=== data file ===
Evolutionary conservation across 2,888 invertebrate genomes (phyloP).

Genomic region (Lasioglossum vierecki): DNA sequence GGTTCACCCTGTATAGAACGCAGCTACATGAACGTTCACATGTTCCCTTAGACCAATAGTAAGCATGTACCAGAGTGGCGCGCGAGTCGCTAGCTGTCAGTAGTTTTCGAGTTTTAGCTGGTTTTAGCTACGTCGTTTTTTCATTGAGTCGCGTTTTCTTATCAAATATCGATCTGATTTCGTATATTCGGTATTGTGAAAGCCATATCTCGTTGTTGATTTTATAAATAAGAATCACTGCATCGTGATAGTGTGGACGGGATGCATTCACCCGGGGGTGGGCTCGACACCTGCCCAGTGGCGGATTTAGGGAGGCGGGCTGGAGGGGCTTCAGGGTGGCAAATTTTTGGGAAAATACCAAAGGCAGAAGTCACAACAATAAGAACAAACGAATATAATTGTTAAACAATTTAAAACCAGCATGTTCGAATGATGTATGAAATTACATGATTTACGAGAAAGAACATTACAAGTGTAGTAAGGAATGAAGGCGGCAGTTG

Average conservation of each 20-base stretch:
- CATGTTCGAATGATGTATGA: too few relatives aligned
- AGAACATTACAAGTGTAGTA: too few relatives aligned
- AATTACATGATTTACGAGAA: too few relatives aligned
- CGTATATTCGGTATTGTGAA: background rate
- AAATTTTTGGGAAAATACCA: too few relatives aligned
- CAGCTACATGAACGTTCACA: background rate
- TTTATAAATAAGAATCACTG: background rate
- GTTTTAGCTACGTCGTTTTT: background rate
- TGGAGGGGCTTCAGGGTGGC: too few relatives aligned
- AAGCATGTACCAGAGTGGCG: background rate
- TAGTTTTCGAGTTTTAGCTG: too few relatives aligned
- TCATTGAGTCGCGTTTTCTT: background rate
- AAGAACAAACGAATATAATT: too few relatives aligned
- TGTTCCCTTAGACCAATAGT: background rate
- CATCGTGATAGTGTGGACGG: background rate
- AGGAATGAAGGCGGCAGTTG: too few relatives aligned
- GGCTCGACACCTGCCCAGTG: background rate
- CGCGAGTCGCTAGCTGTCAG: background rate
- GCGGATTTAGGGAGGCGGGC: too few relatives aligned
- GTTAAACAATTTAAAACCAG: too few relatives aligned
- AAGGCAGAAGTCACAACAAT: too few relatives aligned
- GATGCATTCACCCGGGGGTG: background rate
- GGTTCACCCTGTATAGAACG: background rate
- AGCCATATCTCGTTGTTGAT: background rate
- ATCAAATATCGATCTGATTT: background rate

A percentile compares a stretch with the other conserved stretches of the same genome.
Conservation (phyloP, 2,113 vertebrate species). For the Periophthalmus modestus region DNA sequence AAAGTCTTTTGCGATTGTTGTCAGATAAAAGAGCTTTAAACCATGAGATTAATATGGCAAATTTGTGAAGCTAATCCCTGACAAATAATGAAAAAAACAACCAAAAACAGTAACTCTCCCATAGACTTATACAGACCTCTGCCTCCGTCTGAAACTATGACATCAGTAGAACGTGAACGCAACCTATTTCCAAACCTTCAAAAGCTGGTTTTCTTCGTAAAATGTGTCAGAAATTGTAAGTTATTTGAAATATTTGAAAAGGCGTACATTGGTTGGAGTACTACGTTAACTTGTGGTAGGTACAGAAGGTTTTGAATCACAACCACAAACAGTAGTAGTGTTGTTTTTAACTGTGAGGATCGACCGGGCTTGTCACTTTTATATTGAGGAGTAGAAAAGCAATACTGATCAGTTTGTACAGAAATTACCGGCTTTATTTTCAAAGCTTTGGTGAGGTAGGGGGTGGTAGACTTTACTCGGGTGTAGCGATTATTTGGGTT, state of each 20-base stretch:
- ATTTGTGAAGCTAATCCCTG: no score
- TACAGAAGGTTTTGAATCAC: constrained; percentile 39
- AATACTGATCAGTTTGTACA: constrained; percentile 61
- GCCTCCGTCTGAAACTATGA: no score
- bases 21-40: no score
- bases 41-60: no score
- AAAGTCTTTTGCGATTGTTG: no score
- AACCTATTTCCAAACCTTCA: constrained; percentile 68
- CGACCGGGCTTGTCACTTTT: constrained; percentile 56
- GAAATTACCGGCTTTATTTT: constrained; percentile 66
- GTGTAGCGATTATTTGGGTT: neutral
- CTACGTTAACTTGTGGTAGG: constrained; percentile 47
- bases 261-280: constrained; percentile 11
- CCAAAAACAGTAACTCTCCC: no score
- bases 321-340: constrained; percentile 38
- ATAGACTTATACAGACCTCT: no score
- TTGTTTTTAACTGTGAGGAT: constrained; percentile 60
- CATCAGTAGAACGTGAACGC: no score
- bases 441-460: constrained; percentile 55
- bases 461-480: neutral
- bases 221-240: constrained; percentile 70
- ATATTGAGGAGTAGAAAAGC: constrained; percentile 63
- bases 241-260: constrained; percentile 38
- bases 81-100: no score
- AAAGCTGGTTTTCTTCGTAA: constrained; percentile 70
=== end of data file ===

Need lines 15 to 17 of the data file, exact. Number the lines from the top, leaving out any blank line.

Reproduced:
- TCATTGAGTCGCGTTTTCTT: background rate
- AAGAACAAACGAATATAATT: too few relatives aligned
- TGTTCCCTTAGACCAATAGT: background rate